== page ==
Configuring the Cache

Apollo Client stores the results of its GraphQL queries in a normalized, in-memory cache. This enables your client to respond to future queries for the same data without sending unnecessary network requests.

This article describes cache setup and configuration. To learn how to interact with cached data, see Reading and writing data to the cache.


As of Apollo Client 3.0, the InMemoryCache class is provided by the @apollo/client package. No additional libraries are required.


Create an InMemoryCache object and provide it to the APOLLO_OPTIONS token, like so:

import { APOLLO_OPTIONS, ApolloModule } from 'apollo-angular';
import { InMemoryCache } from '@apollo/client/core';
  imports: [ApolloModule],
  providers: [
      provide: APOLLO_OPTIONS,
      useFactory() {
        return {
          // ...other arguments...
          cache: new InMemoryCache(options),
class AppModule {}

The InMemoryCache constructor accepts a variety of configuration options.

Configuration Options

Although the cache’s default behavior is suitable for a wide variety of applications, you can configure its behavior to better suit your particular use case. In particular, you can:

  • Specify custom primary key fields
  • Customize the storage and retrieval of individual fields
  • Customize the interpretation of field arguments
  • Define supertype-subtype relationships for fragment matching
  • Define patterns for pagination
  • Manage client-side local state

To customize cache behavior, provide an options object to the InMemoryCache constructor. This object supports the following fields:

addTypenamebooleanIf true, the cache automatically adds __typename fields to all outgoing queries, removing the need to add them manually.
Default: true
resultCachingbooleanIf true, the cache returns an identical (===) response object for every execution of the same query, as long as the underlying data remains unchanged. This makes it easier to detect changes to a query’s result.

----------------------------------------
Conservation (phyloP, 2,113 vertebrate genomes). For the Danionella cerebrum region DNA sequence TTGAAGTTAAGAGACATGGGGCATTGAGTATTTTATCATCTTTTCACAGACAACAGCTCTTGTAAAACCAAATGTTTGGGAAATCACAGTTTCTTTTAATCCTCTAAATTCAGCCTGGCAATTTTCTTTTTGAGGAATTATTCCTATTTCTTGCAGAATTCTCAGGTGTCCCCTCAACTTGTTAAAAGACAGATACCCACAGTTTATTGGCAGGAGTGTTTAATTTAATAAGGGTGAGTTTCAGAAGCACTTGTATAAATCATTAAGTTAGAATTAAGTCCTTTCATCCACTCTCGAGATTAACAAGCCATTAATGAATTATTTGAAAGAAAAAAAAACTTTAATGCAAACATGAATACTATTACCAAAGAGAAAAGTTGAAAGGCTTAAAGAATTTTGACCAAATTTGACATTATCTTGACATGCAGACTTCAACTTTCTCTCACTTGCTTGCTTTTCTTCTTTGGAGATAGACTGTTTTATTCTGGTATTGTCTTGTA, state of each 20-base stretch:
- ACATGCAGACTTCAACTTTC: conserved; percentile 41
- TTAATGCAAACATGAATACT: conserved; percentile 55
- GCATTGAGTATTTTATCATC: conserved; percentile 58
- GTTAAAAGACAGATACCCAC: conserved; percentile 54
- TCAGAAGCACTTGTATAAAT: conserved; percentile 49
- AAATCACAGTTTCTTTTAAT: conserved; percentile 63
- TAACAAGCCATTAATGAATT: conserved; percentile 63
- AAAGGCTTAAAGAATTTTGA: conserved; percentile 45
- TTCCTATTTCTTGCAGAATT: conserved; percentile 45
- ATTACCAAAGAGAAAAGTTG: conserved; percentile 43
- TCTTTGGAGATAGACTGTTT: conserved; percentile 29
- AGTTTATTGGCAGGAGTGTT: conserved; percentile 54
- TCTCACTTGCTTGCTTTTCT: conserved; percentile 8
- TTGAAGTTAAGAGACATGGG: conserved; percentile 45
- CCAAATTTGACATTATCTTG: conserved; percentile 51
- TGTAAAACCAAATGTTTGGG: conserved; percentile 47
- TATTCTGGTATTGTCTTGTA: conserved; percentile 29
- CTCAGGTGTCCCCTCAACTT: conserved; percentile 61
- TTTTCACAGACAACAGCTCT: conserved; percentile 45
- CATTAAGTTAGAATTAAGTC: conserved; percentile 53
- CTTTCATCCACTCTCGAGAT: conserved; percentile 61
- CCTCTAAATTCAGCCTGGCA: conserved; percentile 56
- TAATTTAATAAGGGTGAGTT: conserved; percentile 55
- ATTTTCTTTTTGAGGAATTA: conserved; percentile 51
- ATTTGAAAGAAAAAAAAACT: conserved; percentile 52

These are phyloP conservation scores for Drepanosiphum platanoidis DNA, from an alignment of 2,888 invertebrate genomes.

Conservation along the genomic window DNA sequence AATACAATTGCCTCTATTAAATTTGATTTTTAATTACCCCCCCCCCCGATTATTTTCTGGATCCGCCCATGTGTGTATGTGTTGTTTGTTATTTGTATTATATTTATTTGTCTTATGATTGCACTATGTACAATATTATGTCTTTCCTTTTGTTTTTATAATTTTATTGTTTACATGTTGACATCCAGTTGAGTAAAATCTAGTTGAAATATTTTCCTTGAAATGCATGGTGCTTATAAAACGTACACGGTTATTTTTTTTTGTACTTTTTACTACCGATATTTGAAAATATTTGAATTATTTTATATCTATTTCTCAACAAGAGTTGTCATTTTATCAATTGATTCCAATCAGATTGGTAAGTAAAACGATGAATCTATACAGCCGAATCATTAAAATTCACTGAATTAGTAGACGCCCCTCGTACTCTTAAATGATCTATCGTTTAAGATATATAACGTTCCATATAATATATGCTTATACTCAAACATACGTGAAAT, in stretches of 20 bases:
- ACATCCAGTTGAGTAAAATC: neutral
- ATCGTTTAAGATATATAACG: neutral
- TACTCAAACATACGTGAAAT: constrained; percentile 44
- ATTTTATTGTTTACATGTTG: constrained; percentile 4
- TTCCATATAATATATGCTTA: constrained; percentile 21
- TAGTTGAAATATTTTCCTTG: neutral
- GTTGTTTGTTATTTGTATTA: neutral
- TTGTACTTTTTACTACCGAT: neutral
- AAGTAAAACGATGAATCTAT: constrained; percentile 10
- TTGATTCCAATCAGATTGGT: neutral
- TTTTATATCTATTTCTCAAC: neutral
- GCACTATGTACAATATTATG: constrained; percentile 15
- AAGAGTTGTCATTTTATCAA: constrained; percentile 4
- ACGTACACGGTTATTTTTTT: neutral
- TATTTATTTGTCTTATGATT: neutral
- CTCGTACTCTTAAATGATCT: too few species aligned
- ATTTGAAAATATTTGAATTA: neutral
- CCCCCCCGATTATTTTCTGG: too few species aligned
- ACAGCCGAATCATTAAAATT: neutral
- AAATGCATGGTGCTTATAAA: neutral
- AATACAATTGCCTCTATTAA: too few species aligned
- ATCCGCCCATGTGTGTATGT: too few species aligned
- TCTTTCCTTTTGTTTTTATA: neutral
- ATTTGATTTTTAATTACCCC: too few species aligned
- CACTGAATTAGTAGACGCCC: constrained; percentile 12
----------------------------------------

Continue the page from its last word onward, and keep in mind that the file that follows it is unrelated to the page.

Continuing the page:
Default: true
possibleTypes{ [supertype: string]: string[] }Include this object to define polymorphic relationships between your schema’s types. Doing so enables you to look up cached data by interface or by union.
The key for each entry is the __typename of an interface or union, and the value is an array of the __typenames of the types that either belong to the corresponding union or implement the corresponding interface.
typePolicies{ [typename: string]: TypePolicy }Include this object to customize the cache’s behavior on a type-by-type basis.
The key for each entry is a type’s __typename. For details, see TypePolicy fields.
dataIdFromObject (deprecated)functionA function that takes a response object and returns a unique identifier to be used when normalizing the data in the store.
Deprecated in favor of the keyFields option of the TypePolicy object.

Data Normalization

The InMemoryCache normalizes query response objects before it saves them to its internal data store. Normalization involves the following steps:

  1. The cache generates a unique ID for every identifiable object included in the response.
  2. The cache stores the objects by ID in a flat lookup table.
  3. Whenever an incoming object is stored with the same ID as an existing object, the fields of those objects are merged.
    • If the incoming object and the existing object share any fields, the incoming object overwrites the cached values for those fields.
    • Fields that appear in only the existing object or only the incoming object are preserved.

Normalization constructs a partial copy of your data graph on your client, in a format that’s optimized for reading and updating the graph as your application changes state.

Generating Unique Identifiers